A group of Chinese workers was freed yesterday, a day after being taken hostage in Egypt, while another group of workers remained captive for a fifth day in Sudan, in separate incidents that show the dangers China faces as its worldwide presence grows.
China has developed strong economic ties in volatile nations in Africa and elsewhere, in large part to meet its growing needs for energy and other raw materials. At the same time it is facing growing pressure at home to protect citizens who fall into harm’s way abroad.
Twenty-five Chinese who work at an Egyptian state-owned cement factory were grabbed on Tuesday on their way to work in the northern Sinai city of el-Arish, but were freed in good condition, Xinhua news agency reported. Their captors were Egyptians who had blocked the road outside el-Arish for days to demand the release of relatives detained for attacks in the Sinai years ago and to demand an end to natural gas sales to Israel.
In contrast to the quick resolution of the Egypt hostage-taking, the ordeal of 29 Chinese workers of dam and engineering firm Sinohydro Group has dragged on since their kidnapping by rebels in the Sudan’s South Kordofan region on Saturday.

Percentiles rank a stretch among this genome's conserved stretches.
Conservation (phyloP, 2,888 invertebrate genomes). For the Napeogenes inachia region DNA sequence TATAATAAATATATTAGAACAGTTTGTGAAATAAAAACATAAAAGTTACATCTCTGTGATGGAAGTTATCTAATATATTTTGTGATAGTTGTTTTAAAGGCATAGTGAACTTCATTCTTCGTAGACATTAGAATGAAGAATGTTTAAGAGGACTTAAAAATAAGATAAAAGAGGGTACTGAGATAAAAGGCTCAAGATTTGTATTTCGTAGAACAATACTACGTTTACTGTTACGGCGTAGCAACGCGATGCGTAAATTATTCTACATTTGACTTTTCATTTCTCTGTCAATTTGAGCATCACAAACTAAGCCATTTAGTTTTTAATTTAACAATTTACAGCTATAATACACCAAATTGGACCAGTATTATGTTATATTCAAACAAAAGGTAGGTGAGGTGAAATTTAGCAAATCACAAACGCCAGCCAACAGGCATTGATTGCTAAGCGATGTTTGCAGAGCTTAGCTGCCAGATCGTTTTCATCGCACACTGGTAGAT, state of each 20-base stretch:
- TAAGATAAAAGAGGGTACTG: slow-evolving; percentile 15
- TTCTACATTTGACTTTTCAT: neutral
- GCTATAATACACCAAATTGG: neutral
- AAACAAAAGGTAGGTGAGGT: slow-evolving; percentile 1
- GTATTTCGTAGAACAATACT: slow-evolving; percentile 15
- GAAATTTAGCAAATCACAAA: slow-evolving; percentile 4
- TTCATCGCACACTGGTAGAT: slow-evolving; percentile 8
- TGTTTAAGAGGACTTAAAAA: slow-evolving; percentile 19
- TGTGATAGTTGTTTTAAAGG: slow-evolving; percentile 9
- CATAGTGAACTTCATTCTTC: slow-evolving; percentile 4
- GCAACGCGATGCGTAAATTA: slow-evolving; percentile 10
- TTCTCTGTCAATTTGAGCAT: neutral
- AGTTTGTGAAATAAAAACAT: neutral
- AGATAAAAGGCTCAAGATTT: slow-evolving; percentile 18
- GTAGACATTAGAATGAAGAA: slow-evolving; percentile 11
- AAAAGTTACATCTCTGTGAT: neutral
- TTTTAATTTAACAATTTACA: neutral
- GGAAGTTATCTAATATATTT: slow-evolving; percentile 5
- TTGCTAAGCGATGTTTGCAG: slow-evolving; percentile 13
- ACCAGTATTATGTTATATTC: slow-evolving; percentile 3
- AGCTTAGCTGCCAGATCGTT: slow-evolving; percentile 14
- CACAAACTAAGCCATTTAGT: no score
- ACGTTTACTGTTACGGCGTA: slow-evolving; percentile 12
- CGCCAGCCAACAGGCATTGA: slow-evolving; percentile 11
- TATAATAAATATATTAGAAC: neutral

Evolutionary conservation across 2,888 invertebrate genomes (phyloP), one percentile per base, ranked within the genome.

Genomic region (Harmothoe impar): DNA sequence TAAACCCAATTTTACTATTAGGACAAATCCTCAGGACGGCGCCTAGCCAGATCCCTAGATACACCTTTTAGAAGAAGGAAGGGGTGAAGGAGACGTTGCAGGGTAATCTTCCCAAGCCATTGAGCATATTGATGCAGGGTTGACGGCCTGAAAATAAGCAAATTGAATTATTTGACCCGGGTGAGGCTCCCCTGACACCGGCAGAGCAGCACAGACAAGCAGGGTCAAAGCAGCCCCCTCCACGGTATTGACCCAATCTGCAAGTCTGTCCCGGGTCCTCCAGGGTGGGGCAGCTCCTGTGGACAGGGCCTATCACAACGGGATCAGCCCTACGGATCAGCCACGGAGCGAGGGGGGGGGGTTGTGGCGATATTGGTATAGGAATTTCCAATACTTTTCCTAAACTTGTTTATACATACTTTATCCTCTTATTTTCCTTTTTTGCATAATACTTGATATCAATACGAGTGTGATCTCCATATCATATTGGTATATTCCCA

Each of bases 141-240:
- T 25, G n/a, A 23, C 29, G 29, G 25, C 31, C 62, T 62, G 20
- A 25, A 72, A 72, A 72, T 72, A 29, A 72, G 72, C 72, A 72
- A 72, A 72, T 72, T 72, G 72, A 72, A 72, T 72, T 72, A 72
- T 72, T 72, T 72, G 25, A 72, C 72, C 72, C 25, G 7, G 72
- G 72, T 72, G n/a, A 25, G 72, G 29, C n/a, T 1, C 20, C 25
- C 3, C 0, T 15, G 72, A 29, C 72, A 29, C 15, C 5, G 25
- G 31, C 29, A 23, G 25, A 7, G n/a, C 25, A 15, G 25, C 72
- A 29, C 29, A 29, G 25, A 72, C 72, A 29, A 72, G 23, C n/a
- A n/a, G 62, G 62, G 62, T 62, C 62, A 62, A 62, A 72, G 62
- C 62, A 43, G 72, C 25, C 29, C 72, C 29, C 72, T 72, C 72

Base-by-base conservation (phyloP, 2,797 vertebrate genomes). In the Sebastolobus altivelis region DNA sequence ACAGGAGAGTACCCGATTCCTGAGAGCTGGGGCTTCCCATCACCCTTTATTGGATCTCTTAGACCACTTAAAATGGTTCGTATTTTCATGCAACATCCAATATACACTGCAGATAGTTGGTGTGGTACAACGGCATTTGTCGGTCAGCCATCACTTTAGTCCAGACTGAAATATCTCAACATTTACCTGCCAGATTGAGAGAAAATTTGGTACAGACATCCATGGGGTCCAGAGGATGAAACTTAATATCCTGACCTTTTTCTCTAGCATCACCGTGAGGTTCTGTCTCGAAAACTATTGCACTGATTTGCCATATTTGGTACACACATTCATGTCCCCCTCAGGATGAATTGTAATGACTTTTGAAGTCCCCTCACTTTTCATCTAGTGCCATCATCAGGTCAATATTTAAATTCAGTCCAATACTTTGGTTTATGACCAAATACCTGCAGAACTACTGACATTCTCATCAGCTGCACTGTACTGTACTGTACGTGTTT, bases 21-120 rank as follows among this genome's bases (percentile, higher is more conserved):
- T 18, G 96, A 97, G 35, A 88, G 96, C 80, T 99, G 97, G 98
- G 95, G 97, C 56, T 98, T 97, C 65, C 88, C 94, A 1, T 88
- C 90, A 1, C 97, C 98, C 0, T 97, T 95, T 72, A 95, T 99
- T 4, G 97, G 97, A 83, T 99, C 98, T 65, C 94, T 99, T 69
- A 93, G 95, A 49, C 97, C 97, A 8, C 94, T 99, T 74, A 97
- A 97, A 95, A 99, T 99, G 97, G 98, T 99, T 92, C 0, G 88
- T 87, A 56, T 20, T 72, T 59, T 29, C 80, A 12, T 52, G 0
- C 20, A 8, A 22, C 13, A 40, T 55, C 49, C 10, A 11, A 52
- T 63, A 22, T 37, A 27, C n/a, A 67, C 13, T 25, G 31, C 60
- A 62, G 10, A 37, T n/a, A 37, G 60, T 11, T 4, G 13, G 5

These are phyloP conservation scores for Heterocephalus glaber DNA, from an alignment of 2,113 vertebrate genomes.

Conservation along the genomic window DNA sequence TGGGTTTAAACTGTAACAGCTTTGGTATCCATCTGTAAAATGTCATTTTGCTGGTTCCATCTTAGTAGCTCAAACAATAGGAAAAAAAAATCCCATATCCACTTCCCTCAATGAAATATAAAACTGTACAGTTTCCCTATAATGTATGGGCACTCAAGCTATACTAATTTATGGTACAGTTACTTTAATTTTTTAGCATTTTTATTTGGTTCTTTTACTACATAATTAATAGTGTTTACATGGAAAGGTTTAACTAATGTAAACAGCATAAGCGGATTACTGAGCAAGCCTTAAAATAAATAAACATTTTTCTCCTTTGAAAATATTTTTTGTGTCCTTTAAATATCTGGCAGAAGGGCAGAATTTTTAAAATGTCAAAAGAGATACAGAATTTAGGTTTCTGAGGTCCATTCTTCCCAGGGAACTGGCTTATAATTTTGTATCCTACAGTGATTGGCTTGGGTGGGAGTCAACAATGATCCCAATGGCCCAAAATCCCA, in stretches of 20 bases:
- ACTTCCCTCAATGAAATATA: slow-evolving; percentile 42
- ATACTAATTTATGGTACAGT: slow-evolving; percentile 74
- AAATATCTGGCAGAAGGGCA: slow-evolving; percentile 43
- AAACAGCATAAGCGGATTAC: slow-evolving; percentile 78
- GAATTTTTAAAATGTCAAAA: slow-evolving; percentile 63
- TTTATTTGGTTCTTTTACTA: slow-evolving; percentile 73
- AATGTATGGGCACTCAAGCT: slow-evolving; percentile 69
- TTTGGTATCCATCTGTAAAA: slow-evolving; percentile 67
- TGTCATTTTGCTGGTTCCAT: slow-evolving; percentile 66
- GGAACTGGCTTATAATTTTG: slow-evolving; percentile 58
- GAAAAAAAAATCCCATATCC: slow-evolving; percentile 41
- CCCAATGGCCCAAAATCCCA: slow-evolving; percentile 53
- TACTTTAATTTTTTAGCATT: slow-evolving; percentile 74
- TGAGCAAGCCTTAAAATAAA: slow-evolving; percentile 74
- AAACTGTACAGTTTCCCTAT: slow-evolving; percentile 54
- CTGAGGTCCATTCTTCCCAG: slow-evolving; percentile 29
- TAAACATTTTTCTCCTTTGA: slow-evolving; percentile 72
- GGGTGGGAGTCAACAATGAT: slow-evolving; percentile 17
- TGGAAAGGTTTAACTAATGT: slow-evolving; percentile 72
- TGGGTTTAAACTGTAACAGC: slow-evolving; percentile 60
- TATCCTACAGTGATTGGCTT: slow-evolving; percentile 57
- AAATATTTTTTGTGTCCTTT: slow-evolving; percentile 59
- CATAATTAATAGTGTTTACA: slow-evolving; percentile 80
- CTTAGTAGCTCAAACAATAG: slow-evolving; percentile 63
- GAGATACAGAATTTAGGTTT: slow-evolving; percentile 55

Their plight has drawn heavy media attention in China and Beijing has sent a crisis team to Sudan, where Chinese companies have investments in oil and construction projects.
China is also pressuring Sudan, a diplomatic partner. A senior Chinese Foreign Ministry official summoned the Sudanese embassy’s top diplomat on Tuesday to stress Beijing’s concern.
“The Chinese government attaches great importance to protecting overseas Chinese nationals,” Chinese Vice Foreign Minister Xie Hangsheng (謝杭生) was quoted as saying in a statement posted on the ministry’s Web site.
The kidnappings and Beijing’s energetic response highlight what tempting targets Chinese have become as they grow richer, and travel the world for work and for pleasure. Ensuring the safety of Chinese lives and assets has become a litmus test for the authoritarian government, which wants to prove to the public that China is powerful and respected around the world.
The public has increasingly expected an effective and at times muscular defense of Chinese rights, and social media have given vent to these expectations. In recent months, scuffles between Chinese fishermen and South Korean coastal patrols and the killing of Chinese boat crews along the Mekong River in Southeast Asia have brought calls for retaliation.
“Saved in Sudan, detained in Egypt, beaten in South Korea and murdered on the Mekong. How can this be?” race car driver Wei Daofu said yesterday in a posting on Sina Corp’s Weibo service.
Many commentators say Chinese workers are vulnerable because Chinese companies searching for energy and other natural resources are often forced to operate in volatile parts of the world because safer areas are monopolized by Western companies.